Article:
At a time when Detroit is best known for bailout-hungry automakers, there's a reason for some dancing in the streets: Motown Records is about to mark its 50th anniversary.
That the occasion comes in the same month as Barack Obama's inauguration hasn't been lost on some observers who believe the musical juggernaut started in a clapboard house dubbed Hitsville USA is part of the story of the first African-American president's journey to the White House.
"It's one of the steps that took us up that ladder," Duke Fakir, the last surviving member of the Four Tops told USA Today.
U.S. & World
Motown founder Berry Gordy Jr. opened for business on Jan. 12, 1959, and would go on to record the likes of the Four Tops, Smokey Robinson and the Miracles, the Supremes, Stevie Wonder, the Temptations, Marvin Gaye and Tammi Terrell, and the Jackson 5, among many other stars. The year-long anniversary celebration will include the release of a CD collection of Motown No. 1 hits worldwide -- an incredible 192 songs.
The Rock and Roll Hall of Fame is running a Motown tribute exhibit, there's the requisite website offering podcasts and merchandise, and a documentary produced by Gordy is set to hit theaters this fall.
Last month, Detroit City Councilwoman Martha Reeves -- yes, that Martha Reeves -- proposed erecting statutes of Motown greats like Wonder, Gaye and the Supremes around town.
"It's time to celebrate our rich history and focus on what's great about Detroit," Reeves, the leader of Martha and the Vandellas, told The Detroit Free Press.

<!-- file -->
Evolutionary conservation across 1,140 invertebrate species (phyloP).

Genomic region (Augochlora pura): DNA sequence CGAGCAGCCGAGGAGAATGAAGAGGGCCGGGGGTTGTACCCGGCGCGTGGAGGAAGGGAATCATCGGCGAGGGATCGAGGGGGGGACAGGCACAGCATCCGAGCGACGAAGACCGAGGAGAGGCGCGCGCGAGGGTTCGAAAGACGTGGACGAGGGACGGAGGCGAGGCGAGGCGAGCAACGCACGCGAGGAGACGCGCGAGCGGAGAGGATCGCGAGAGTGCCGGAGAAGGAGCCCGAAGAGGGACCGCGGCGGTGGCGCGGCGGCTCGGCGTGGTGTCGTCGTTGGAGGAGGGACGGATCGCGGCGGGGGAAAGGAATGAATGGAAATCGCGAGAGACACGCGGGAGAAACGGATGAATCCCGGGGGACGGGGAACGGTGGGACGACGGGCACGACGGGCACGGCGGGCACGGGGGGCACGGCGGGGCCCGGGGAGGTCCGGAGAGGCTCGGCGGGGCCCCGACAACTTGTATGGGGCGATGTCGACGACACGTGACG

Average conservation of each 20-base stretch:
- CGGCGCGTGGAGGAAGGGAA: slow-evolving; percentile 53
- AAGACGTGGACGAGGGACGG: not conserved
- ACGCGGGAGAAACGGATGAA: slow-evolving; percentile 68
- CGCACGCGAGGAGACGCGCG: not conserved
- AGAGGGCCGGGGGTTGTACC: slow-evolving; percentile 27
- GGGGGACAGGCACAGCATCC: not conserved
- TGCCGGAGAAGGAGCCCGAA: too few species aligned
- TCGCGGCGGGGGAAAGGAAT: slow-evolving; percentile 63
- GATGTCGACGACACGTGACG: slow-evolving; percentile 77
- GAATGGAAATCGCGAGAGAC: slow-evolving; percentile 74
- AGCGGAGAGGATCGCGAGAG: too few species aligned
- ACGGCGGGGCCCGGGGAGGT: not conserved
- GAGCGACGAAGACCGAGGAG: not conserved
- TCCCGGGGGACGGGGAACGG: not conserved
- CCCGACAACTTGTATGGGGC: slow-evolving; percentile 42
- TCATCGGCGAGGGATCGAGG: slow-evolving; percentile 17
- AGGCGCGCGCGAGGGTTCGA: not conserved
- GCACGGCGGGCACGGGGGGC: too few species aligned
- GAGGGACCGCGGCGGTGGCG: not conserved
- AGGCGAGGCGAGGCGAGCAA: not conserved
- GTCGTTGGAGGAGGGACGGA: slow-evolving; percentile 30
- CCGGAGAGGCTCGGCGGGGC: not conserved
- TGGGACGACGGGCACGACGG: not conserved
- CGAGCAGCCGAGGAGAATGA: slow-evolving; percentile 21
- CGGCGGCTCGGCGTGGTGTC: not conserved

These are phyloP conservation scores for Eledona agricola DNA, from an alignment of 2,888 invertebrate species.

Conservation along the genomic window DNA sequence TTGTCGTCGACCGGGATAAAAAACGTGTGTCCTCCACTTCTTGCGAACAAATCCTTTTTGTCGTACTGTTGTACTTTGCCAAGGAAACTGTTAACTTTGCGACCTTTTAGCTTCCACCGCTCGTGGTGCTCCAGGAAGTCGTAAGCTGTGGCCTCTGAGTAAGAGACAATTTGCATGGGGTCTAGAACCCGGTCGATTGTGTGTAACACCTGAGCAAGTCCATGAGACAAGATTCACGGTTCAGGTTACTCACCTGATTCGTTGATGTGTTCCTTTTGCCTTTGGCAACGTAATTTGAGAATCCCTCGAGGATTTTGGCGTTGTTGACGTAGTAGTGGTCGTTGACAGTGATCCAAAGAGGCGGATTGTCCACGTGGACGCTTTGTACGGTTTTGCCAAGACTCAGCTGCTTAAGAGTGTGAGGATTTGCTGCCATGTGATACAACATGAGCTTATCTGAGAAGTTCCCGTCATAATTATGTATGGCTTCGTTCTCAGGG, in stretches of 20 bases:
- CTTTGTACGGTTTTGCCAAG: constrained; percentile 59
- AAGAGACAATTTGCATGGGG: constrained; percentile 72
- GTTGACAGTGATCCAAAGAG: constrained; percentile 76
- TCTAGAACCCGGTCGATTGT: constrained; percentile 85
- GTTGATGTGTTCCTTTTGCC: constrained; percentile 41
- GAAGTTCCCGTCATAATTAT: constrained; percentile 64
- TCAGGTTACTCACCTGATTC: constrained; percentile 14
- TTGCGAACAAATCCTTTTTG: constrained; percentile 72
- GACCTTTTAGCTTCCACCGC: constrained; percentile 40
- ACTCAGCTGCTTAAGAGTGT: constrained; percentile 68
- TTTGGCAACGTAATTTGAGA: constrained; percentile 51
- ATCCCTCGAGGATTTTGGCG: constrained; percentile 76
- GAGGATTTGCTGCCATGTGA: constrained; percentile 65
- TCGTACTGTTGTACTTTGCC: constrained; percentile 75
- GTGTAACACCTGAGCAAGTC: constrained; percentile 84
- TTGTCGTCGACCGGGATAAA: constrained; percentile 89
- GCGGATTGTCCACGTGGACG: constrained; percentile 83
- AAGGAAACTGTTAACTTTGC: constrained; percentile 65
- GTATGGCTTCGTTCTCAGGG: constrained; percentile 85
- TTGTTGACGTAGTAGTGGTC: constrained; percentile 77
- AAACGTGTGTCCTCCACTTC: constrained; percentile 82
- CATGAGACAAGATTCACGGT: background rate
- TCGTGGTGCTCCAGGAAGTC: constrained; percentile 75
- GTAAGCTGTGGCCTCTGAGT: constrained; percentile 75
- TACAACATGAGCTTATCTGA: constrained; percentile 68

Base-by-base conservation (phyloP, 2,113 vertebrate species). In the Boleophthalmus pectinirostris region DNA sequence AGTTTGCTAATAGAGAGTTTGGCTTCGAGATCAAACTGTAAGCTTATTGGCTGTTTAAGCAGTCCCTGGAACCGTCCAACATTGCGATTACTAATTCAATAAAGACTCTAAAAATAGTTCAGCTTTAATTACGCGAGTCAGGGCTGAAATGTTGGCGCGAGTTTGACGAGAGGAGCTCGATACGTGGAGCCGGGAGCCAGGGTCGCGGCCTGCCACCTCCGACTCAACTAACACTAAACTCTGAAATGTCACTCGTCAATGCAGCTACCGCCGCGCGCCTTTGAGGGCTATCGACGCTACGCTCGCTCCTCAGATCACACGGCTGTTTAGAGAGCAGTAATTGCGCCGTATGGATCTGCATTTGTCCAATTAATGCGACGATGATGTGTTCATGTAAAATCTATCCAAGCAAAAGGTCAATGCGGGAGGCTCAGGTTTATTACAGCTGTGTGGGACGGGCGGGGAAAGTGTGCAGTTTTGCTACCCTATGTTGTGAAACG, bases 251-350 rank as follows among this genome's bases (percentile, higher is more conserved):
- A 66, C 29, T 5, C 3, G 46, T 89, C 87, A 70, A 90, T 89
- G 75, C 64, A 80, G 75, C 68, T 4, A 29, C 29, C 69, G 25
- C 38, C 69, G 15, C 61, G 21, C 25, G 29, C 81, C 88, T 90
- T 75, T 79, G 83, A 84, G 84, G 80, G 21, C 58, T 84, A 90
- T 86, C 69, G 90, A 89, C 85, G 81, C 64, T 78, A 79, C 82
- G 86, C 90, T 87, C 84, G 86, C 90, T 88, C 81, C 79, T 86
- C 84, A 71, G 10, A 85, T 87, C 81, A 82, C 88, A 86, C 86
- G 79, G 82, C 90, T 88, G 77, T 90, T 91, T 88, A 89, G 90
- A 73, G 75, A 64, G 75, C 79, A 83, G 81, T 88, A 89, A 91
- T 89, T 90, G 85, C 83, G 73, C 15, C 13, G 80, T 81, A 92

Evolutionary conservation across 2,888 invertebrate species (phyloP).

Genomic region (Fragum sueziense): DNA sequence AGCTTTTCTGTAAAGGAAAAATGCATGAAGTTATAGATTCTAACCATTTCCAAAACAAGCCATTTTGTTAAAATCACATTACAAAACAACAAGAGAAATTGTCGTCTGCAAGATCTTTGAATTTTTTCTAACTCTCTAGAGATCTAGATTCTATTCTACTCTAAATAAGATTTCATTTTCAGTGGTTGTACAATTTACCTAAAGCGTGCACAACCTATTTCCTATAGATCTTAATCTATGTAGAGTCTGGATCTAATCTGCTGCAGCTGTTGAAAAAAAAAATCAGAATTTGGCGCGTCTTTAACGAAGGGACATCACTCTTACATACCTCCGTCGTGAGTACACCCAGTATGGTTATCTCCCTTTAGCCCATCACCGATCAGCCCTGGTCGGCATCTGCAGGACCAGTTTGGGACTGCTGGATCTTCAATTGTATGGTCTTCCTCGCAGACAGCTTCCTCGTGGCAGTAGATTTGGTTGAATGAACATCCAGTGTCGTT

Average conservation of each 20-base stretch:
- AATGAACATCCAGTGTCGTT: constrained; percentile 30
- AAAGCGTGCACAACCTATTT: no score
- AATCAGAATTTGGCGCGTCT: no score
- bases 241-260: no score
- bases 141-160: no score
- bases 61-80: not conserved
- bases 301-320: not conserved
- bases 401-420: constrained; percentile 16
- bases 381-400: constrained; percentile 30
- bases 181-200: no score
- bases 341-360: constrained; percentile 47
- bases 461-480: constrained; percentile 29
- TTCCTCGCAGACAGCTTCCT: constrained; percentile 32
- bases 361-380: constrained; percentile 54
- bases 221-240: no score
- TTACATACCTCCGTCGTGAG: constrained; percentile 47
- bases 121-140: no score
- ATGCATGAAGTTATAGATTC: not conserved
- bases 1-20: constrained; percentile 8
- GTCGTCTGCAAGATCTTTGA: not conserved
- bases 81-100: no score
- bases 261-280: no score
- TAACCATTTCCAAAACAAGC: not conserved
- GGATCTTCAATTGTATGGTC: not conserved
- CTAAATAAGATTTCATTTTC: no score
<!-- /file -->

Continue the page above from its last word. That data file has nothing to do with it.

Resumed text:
Like any American success story, there are chapters that are glossed over amid the anniversary hoopla and the happy haze of nostalgia. Motown had more than its share of "Dreamgirls"-style backstage dramas. Gordy, of course, embittered many Detroiters by taking Motown out of the Motor City and moving to California in the 1970s, before eventually selling off most of his interest in the company he started with $800.
The genius songwriting team of Holland-Dozier-Holland, hasn't gotten the same due as say, Lennon-McCartney. Maybe somebody should think about putting up sculptures of the Funk Brothers, the faceless studio musicians who played a huge role in the Motown sound without sharing in enough of the glory or the millions.
But in the end, it's not about history or money -- Motown is about about the music. And when it come to the music, as Gaye and Terrell sang, there ain't nothing like the real thing.
Hester is founding director of the award-winning, multi-media NYCity News Service at the City University of New York Graduate School of Journalism. He is the former City Editor of the New York Daily News, where he started as a reporter in 1992.